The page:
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Franks LSA

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  • #16
    Finally I have a system rigged up to produce rib flanges.

    The two form blocks (which are copies of the working template) were run through the router using a flush cutting bit, an angled fence, and and inclined table. This resulted in a 10 degree bevel, one for “left” flanges and one for “right” flanges.

    Using a 1/16 radius roundover bit in a small trim router, went around the working edges of the form blocks, even though the LSA book specifies 1/32.

    Studied and thought a bit, then marked rivet locations. Then indicated the flute locations, which are slight grooves and serve as initial guides.

    Gave the working edges and surfaces a couple of coats of a wood hardener. Hopefully this will help the form blocks and backup block hold up to the abuse.

    Made a practice set up (form block and backup block) which replicates the tightest curve on the nose rib and worked on bending technique.

    Making homemade fluting pliers was more a rite of passage than anything else. They are so-so, and I see how I could do better a second time. But it’s pretty hard on the drill press. Fluting pliers I bought from Airports Inc. work much better.

    B-Spot on youtube inspired me to make a table mounted fluting vise along with the Vans-style rib straightener. The fluting vise gives a nice moderate 3/16 flute. And the Vans rib straightener really works, though I may need to refine the angle. It also serves as a flute reducer.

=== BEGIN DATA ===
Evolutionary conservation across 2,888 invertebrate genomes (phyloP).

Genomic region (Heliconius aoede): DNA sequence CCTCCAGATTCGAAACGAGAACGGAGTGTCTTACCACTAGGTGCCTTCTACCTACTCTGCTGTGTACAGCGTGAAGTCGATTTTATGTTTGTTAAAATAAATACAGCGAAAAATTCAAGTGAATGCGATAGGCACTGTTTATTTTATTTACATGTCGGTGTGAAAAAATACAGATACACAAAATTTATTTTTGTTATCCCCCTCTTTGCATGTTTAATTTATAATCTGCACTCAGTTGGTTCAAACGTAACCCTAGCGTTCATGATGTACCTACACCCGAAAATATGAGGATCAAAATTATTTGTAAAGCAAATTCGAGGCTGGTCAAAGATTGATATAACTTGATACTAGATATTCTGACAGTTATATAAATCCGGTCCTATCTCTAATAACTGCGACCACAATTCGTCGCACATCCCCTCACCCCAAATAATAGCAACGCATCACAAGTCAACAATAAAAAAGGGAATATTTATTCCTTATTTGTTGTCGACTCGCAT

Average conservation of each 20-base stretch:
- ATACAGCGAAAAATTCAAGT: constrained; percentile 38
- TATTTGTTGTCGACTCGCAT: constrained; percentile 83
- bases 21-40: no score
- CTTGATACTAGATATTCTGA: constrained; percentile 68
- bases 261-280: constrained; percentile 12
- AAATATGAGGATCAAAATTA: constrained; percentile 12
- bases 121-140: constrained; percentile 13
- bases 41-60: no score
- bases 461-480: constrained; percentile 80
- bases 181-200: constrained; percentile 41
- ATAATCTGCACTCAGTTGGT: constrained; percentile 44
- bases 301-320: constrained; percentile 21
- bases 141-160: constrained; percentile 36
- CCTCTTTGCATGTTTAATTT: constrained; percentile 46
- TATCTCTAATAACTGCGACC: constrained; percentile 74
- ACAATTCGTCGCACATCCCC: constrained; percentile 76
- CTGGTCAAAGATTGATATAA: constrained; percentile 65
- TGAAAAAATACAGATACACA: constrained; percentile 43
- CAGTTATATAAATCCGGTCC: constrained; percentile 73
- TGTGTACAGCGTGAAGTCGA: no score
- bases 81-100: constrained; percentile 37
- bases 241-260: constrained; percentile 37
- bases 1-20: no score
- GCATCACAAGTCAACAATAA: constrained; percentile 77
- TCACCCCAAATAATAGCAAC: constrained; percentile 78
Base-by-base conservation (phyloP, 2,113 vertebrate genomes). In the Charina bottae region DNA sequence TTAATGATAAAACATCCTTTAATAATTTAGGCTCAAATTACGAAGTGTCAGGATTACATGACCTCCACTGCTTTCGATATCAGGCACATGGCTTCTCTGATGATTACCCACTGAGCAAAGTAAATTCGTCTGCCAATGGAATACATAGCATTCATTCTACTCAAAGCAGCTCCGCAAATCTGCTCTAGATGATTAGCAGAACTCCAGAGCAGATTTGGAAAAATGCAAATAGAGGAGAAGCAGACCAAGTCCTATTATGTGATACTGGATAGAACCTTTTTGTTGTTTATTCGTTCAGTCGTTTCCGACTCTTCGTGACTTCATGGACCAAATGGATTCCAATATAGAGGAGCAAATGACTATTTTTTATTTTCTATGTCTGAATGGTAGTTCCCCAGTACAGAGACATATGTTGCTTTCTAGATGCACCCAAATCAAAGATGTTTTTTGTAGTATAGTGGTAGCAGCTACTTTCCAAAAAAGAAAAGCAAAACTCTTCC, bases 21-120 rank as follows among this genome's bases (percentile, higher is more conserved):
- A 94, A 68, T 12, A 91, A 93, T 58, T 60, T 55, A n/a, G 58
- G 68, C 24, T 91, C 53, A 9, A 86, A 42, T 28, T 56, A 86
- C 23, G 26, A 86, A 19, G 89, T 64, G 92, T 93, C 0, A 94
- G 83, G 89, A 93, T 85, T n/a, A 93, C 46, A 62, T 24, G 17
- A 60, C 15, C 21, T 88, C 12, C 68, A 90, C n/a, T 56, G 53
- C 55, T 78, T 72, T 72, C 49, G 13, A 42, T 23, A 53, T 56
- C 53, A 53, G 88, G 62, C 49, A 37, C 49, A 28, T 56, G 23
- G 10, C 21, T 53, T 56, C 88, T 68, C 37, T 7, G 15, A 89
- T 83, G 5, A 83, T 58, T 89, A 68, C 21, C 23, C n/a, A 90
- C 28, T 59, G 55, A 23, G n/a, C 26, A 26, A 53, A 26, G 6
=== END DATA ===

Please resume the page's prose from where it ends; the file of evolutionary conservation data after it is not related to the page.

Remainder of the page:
The only difficult areas are at the first three or four flutes over the front of the nose rib. These seem to require a bit of the store-bought fluting pliers to get a little deeper. And smooth-jawed pliers to go in and fine tune the flange. The trailing edge of the back rib is too tight for the rib straightener but it’s workable with the pliers.

    So that’s the plan going forward: bend the flange over in the form block and start the flutes using a 3/16 rod and hammer. I can do a nose rib and center rib at the same time. The back rib is done separately. The pieces come out of the jig with close to a 90 degree flange. The flange is refined with the fluting vise, rib straightener and pliers.

    The goal is to create rib flanges where the inter-flute surfaces match the line of the airfoil, as opposed to bowed surfaces between the flutes. Maximize contact between the flange and the skin, and not rely on the skin and rivets to pull the flange into shape.

    We’ll see how it goes!
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    Last edited by Frank; 01-16-2021, 07:28 PM.


    • #17
      About a quarter of the way making basic rib flanges. With a ten degree bevel they come off the form block with close to a ninety degree flange.

      Seems to be working out okay, though the backup block is taking a beating. I'll have to duplicate it soon. And when the time is right, I'll use the two backup blocks as the hole flanging jigs. Testing the arbor press and die seems pretty straightforward. Got the bob-stick ready.

      Thinking about a little contact cement inside the die jig sandwich to minimize the aluminum sliding/stretching (along with as much clampage as I can get).
      Last edited by Frank; 01-29-2021, 07:07 PM.


      • #18
        As I study and work to understand, it helps me to separate out parts which in the plans are drawn overlapped. I had the plans scanned into pdf files, so it's now easy to go in and make tracings. Not for accuracy or dimensions, just to see more or less what's what.

        This, like my materials and parts lists, is a work in progress. wing spars 01.png


        • #19
          This is great John thanks for doing it and posting.